Last Train Home follows a legion of Czechoslovakian soldiers trapped on the wrong side of the Russian Civil War, trying to ride an armored locomotive all the way to Vladivostok. The train is their only opportunity to return home, and your decisions on the isometric battlefield will determine how many of them make it back. For fans of This War of Mine, Company of Heroes, and Arma, Last Train Home may be your next fixation.
The story picks up following the 1917 Russian Revolution when the Bolshevik Red Army fought the anti-Bolshevik White Army to control the country. Lasting four years, 10 million people died in the Russian Civil War, and the chaos displaced many more. It's your job to thread a train of weary troops through this maelstrom.
Your journey is half real-time strategy and half management game, with battles resembling missions in Company of Heroes and the time between spent checking on the status of your troops and assigning them to work in different carriages. It's not unlike Fallout Shelter.
That management side of Last Train Home is critical; maintaining an armored train with what remains of your allies as it chugs along the Trans-Siberian Railway is not an endeavor any of your soldiers is predisposed to. You need to assign your soldiers to different tasks in the carriages, and thanks to their varied beliefs, some step up to the plate more effectively than others.
"The soldiers have diverse opinions based on their individual experiences, which are reflected in their beliefs," managing director of Ashborne Games Petr Kolář says. "Players are faced with difficult decisions and must confront the consequences. For instance, choosing an option that is unfavorable to supporters of the monarchy may result in a decrease in morale. On the other hand, the same option might gain the respect of religious crew members."
As you travel across the country, your soldiers learn to adapt to their new home, picking up skills like the Herbalist and Hunter traits. These allow the troops to forage for food in the surrounding environment, which is necessary as you encounter instances of "war communism," where the Bolshevists took food from impoverished villages to fuel their war against the Whites. Throughout Last Train Home's campaign, you'll see the history that played out in the brutal civil war.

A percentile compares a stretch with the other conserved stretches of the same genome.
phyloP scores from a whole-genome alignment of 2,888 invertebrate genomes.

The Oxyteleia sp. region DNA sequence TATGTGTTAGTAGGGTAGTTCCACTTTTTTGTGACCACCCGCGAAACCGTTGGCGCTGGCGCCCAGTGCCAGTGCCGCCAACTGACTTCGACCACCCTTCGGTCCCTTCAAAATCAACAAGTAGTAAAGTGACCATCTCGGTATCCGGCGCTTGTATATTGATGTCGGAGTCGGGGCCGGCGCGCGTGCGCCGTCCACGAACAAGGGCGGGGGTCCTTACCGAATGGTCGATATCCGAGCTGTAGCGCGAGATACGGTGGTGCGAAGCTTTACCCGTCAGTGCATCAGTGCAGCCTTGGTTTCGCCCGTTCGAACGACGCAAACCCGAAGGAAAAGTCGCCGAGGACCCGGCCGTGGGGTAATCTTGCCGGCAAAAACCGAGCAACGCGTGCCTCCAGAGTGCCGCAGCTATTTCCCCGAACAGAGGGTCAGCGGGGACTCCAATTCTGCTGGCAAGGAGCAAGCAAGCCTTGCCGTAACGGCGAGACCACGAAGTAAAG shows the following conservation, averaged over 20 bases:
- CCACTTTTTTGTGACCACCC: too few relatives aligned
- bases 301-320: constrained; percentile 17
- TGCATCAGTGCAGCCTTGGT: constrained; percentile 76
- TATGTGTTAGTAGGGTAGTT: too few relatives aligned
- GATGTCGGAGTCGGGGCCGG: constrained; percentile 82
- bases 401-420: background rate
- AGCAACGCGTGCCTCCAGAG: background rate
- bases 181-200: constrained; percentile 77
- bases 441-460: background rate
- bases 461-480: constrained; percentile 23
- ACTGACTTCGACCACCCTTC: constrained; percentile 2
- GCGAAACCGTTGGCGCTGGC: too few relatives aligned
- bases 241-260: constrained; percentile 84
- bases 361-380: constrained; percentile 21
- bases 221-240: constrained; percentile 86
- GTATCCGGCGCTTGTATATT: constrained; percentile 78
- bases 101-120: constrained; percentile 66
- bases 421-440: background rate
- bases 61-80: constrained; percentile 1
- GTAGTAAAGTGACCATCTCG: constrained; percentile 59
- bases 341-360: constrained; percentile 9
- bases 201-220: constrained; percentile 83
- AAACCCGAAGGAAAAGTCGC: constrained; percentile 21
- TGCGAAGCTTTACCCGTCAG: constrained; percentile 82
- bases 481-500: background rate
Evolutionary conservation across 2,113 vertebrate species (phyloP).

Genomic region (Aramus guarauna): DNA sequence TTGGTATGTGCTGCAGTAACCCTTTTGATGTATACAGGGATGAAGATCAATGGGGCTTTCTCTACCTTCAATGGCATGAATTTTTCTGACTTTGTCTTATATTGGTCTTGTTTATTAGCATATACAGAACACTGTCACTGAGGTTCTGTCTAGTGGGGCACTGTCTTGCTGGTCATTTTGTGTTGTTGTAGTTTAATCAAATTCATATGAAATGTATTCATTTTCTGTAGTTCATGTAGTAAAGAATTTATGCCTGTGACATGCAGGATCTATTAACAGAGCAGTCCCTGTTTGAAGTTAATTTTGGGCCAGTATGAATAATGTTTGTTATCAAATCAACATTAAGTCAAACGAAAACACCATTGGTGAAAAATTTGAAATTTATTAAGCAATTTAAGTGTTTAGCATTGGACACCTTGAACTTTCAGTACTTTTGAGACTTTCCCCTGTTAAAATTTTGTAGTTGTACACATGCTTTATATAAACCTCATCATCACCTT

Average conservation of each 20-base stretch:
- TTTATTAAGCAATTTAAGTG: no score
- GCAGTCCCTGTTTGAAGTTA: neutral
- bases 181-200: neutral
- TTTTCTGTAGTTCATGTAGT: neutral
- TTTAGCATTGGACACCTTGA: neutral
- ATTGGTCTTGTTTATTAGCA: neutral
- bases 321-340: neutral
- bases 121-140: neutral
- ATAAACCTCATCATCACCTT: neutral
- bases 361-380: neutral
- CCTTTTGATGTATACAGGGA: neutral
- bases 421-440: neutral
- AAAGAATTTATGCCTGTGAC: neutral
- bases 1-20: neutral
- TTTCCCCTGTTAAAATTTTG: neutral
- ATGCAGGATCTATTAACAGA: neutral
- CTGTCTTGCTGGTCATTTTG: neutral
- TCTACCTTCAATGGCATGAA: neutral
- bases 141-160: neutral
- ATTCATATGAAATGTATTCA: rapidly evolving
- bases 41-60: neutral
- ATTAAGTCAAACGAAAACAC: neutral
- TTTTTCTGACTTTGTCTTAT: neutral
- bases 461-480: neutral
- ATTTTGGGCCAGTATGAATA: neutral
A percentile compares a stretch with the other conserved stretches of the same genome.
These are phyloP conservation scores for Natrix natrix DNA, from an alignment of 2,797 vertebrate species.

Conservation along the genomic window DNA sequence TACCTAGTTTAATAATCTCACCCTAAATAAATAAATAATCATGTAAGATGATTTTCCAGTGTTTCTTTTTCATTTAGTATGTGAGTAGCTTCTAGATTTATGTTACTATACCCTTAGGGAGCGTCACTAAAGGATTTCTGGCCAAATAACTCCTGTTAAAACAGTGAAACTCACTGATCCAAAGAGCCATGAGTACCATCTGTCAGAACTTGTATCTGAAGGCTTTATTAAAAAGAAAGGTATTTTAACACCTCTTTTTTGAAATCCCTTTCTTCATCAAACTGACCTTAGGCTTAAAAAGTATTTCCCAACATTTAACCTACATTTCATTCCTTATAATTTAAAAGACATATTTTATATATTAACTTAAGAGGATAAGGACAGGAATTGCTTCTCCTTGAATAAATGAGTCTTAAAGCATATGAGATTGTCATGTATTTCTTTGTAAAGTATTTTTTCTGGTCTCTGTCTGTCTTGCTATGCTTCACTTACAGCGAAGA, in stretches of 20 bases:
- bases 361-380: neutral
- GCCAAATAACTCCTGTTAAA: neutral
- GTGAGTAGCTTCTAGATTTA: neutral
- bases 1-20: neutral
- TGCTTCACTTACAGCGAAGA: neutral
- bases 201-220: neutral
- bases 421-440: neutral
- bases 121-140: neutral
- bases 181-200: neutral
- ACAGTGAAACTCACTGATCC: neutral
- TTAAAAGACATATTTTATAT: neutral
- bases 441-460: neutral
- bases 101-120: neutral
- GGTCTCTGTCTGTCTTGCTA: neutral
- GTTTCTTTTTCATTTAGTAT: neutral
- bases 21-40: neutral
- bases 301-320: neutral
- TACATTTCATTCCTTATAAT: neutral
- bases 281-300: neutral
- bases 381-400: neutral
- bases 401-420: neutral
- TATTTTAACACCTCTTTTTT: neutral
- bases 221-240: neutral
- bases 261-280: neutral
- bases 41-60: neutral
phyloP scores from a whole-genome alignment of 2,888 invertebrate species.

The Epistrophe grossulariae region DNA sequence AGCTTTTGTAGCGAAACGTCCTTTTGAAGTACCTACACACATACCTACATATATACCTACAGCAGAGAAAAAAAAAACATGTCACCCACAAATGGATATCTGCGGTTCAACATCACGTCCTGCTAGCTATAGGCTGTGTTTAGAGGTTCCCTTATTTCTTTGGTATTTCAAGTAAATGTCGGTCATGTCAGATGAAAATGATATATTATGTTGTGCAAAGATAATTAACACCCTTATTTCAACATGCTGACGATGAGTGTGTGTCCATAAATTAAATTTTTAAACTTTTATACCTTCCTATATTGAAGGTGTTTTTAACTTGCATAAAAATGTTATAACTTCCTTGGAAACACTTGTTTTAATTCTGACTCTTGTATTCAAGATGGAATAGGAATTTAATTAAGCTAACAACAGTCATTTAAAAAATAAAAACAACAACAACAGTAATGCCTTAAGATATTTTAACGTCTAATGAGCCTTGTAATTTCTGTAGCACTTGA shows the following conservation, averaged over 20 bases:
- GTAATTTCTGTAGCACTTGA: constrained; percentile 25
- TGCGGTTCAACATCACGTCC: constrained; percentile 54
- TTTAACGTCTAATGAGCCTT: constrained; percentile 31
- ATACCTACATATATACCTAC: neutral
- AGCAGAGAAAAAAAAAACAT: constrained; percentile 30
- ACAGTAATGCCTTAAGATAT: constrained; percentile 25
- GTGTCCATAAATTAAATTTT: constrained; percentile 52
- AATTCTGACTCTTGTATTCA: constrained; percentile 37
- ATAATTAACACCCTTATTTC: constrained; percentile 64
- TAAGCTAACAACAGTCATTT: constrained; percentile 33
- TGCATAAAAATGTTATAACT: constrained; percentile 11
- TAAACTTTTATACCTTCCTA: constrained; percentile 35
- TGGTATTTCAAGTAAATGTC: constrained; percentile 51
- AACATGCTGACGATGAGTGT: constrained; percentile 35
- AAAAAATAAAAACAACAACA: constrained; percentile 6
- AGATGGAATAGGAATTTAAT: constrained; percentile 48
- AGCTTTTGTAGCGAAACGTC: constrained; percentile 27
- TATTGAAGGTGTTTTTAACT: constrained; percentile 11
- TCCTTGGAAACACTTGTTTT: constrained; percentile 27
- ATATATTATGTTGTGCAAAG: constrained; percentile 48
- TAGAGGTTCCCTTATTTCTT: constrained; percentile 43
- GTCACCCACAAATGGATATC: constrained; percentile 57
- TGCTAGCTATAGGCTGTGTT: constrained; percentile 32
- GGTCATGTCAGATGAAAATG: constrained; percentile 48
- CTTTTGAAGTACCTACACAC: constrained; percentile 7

"Our primary focus was on the Czechoslovak Legion," Kolář says. "This means that the most interesting stories revolved around them, and we made efforts to incorporate those stories into our game. For example, there is a story of a couple of soldiers who survived the gruesome journey only to encounter sharks on the beaches of the Pacific Ocean long after they had safely left Russia."
When your train must stop, and you push into battle against one of the ruthless factions, the action switches to an isometric perspective. These skirmishes play out in real time and have an almost cinematic quality. Soldiers advancing at night are lit only by the infrequent flashes from their weapon muzzles, biting winds whipping their thin coats, and tanks leaving deep treads in the snow.
While missions may have a primary objective—killing an enemy commander, for instance—you will often have multiple optional objectives you can push on to complete. In one mission I'm shown, I must construct a bridge for the train to continue on its journey, but I can also separate from the track and help a nearby village hammered by mortars. There are rewards for success, but the extra objective might cost me additional injuries and deaths.
The fighting can take more than a physical toll, too. "Some soldiers may handle the situations better [but] everyone suffers in some way," Kolář says. "Depression is a more common and milder effect, for example. However, we had to simplify the portrayal of mental health in our game systems, as a comprehensive representation would require a standalone game in itself."
Even then, if you're keen to play the game as a more straightforward real-time strategy game, you can adjust the impact of those statuses. "We provide players with ways to adjust their difficulty," Kolář says. "There are various details players can set - for example, if hunger affects soldiers in the train, or even a coefficient of damage enemies suffer from player soldiers."
Ashborne Games is willing to make those tweaks, simplifying the presentation of mental health and letting you adjust the difficulty because, while the conflict was real and the team had a lot of input and support from veterans and descendants of the Czechoslovak Legion, the journey is fictional. It lets your decisions decide how the final battle at Vladivostok will play out. "Different combinations of past successes result in a unique experience during the last stage of the game," Kolář says.
It also allowed the team to take some "artistic license," Kolář says, including female soldiers in your group. "The Czechoslovak Legion did not allow women to become soldiers." Although, this isn't a huge departure from reality, as Kolář explains. "We are aware that there were women on trains, and there is even evidence of their involvement in some of the fighting, despite not being formally recognized as Legionary members." And women did fight in both the First World War and on both sides of the Russian Civil War.
There's an opportunity for Last Train Home to shine a light on the underrepresented Czechoslovakian struggle in the First World War, inspired by real soldiers and civilians who suffered through one of the most devastating events to ever occur in Europe and Asia. This project is born of a passion for telling the personal stories of those who gave everything they had to protect their loved ones in the hope of returning home to them. It feels timely and should be one to follow in the coming months.